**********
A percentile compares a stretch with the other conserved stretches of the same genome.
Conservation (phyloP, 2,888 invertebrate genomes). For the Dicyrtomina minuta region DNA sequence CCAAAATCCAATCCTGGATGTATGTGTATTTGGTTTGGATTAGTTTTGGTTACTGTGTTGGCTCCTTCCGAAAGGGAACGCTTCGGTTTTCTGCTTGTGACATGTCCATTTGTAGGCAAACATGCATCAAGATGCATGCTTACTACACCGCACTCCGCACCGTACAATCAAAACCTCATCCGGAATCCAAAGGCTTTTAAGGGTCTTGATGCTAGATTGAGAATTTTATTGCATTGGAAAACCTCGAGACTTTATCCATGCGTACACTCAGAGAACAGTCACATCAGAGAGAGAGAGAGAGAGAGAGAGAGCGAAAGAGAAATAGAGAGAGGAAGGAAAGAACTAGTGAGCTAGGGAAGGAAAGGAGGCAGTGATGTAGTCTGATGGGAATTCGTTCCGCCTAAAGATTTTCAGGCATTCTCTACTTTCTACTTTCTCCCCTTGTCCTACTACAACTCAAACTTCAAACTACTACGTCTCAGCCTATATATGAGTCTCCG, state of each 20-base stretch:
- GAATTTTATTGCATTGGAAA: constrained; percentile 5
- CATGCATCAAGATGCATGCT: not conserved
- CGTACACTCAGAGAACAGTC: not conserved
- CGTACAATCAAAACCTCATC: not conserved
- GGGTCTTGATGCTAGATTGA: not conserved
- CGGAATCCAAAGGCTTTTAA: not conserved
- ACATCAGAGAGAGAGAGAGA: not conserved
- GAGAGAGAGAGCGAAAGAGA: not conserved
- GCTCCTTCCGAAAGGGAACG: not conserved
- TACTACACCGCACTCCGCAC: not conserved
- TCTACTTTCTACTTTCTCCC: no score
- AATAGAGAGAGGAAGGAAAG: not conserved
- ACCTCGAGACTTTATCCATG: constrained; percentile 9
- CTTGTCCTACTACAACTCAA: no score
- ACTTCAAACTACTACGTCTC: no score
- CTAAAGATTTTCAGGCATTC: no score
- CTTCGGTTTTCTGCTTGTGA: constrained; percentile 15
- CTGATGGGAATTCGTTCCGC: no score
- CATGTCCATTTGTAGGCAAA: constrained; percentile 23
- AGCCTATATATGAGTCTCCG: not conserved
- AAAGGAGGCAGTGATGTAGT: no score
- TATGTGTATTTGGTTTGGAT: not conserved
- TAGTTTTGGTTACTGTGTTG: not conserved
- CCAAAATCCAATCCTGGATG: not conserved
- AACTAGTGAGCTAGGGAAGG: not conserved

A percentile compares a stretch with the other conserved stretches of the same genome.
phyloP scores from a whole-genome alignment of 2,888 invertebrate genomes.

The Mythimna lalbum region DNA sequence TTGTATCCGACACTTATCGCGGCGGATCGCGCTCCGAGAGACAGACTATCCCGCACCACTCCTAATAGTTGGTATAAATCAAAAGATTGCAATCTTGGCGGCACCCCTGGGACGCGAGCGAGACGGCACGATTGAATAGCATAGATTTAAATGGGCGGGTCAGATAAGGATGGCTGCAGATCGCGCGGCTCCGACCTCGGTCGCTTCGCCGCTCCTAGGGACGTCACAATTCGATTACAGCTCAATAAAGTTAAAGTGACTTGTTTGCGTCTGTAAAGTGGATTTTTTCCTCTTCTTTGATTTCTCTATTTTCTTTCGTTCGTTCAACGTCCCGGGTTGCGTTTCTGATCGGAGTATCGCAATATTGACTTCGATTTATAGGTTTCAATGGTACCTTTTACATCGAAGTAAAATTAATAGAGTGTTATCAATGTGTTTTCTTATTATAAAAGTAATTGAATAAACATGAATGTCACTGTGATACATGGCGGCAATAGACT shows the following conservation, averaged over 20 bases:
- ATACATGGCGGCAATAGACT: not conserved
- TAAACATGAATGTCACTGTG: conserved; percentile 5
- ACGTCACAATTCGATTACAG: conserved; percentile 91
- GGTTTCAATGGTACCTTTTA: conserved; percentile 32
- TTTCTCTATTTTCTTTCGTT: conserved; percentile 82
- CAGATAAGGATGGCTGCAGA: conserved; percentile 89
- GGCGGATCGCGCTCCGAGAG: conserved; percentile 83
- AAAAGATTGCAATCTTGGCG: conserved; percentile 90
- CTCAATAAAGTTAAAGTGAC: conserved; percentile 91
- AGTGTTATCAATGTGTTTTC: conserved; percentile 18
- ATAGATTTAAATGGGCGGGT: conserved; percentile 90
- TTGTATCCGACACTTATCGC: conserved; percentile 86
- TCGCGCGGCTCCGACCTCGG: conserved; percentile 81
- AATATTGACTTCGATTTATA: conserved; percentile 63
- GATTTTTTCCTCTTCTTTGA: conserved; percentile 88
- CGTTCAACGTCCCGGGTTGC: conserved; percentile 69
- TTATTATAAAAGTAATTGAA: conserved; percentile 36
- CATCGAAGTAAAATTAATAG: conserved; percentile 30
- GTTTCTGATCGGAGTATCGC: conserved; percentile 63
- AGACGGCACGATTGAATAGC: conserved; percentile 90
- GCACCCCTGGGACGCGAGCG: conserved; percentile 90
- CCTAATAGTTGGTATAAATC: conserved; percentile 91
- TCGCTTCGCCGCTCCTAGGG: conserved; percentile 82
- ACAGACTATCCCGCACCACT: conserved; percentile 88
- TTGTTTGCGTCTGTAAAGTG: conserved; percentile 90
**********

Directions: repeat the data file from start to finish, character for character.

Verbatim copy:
A percentile compares a stretch with the other conserved stretches of the same genome.
Conservation (phyloP, 2,888 invertebrate genomes). For the Dicyrtomina minuta region DNA sequence CCAAAATCCAATCCTGGATGTATGTGTATTTGGTTTGGATTAGTTTTGGTTACTGTGTTGGCTCCTTCCGAAAGGGAACGCTTCGGTTTTCTGCTTGTGACATGTCCATTTGTAGGCAAACATGCATCAAGATGCATGCTTACTACACCGCACTCCGCACCGTACAATCAAAACCTCATCCGGAATCCAAAGGCTTTTAAGGGTCTTGATGCTAGATTGAGAATTTTATTGCATTGGAAAACCTCGAGACTTTATCCATGCGTACACTCAGAGAACAGTCACATCAGAGAGAGAGAGAGAGAGAGAGAGAGCGAAAGAGAAATAGAGAGAGGAAGGAAAGAACTAGTGAGCTAGGGAAGGAAAGGAGGCAGTGATGTAGTCTGATGGGAATTCGTTCCGCCTAAAGATTTTCAGGCATTCTCTACTTTCTACTTTCTCCCCTTGTCCTACTACAACTCAAACTTCAAACTACTACGTCTCAGCCTATATATGAGTCTCCG, state of each 20-base stretch:
- GAATTTTATTGCATTGGAAA: constrained; percentile 5
- CATGCATCAAGATGCATGCT: not conserved
- CGTACACTCAGAGAACAGTC: not conserved
- CGTACAATCAAAACCTCATC: not conserved
- GGGTCTTGATGCTAGATTGA: not conserved
- CGGAATCCAAAGGCTTTTAA: not conserved
- ACATCAGAGAGAGAGAGAGA: not conserved
- GAGAGAGAGAGCGAAAGAGA: not conserved
- GCTCCTTCCGAAAGGGAACG: not conserved
- TACTACACCGCACTCCGCAC: not conserved
- TCTACTTTCTACTTTCTCCC: no score
- AATAGAGAGAGGAAGGAAAG: not conserved
- ACCTCGAGACTTTATCCATG: constrained; percentile 9
- CTTGTCCTACTACAACTCAA: no score
- ACTTCAAACTACTACGTCTC: no score
- CTAAAGATTTTCAGGCATTC: no score
- CTTCGGTTTTCTGCTTGTGA: constrained; percentile 15
- CTGATGGGAATTCGTTCCGC: no score
- CATGTCCATTTGTAGGCAAA: constrained; percentile 23
- AGCCTATATATGAGTCTCCG: not conserved
- AAAGGAGGCAGTGATGTAGT: no score
- TATGTGTATTTGGTTTGGAT: not conserved
- TAGTTTTGGTTACTGTGTTG: not conserved
- CCAAAATCCAATCCTGGATG: not conserved
- AACTAGTGAGCTAGGGAAGG: not conserved

A percentile compares a stretch with the other conserved stretches of the same genome.
phyloP scores from a whole-genome alignment of 2,888 invertebrate genomes.

The Mythimna lalbum region DNA sequence TTGTATCCGACACTTATCGCGGCGGATCGCGCTCCGAGAGACAGACTATCCCGCACCACTCCTAATAGTTGGTATAAATCAAAAGATTGCAATCTTGGCGGCACCCCTGGGACGCGAGCGAGACGGCACGATTGAATAGCATAGATTTAAATGGGCGGGTCAGATAAGGATGGCTGCAGATCGCGCGGCTCCGACCTCGGTCGCTTCGCCGCTCCTAGGGACGTCACAATTCGATTACAGCTCAATAAAGTTAAAGTGACTTGTTTGCGTCTGTAAAGTGGATTTTTTCCTCTTCTTTGATTTCTCTATTTTCTTTCGTTCGTTCAACGTCCCGGGTTGCGTTTCTGATCGGAGTATCGCAATATTGACTTCGATTTATAGGTTTCAATGGTACCTTTTACATCGAAGTAAAATTAATAGAGTGTTATCAATGTGTTTTCTTATTATAAAAGTAATTGAATAAACATGAATGTCACTGTGATACATGGCGGCAATAGACT shows the following conservation, averaged over 20 bases:
- ATACATGGCGGCAATAGACT: not conserved
- TAAACATGAATGTCACTGTG: conserved; percentile 5
- ACGTCACAATTCGATTACAG: conserved; percentile 91
- GGTTTCAATGGTACCTTTTA: conserved; percentile 32
- TTTCTCTATTTTCTTTCGTT: conserved; percentile 82
- CAGATAAGGATGGCTGCAGA: conserved; percentile 89
- GGCGGATCGCGCTCCGAGAG: conserved; percentile 83
- AAAAGATTGCAATCTTGGCG: conserved; percentile 90
- CTCAATAAAGTTAAAGTGAC: conserved; percentile 91
- AGTGTTATCAATGTGTTTTC: conserved; percentile 18
- ATAGATTTAAATGGGCGGGT: conserved; percentile 90
- TTGTATCCGACACTTATCGC: conserved; percentile 86
- TCGCGCGGCTCCGACCTCGG: conserved; percentile 81
- AATATTGACTTCGATTTATA: conserved; percentile 63
- GATTTTTTCCTCTTCTTTGA: conserved; percentile 88
- CGTTCAACGTCCCGGGTTGC: conserved; percentile 69
- TTATTATAAAAGTAATTGAA: conserved; percentile 36
- CATCGAAGTAAAATTAATAG: conserved; percentile 30
- GTTTCTGATCGGAGTATCGC: conserved; percentile 63
- AGACGGCACGATTGAATAGC: conserved; percentile 90
- GCACCCCTGGGACGCGAGCG: conserved; percentile 90
- CCTAATAGTTGGTATAAATC: conserved; percentile 91
- TCGCTTCGCCGCTCCTAGGG: conserved; percentile 82
- ACAGACTATCCCGCACCACT: conserved; percentile 88
- TTGTTTGCGTCTGTAAAGTG: conserved; percentile 90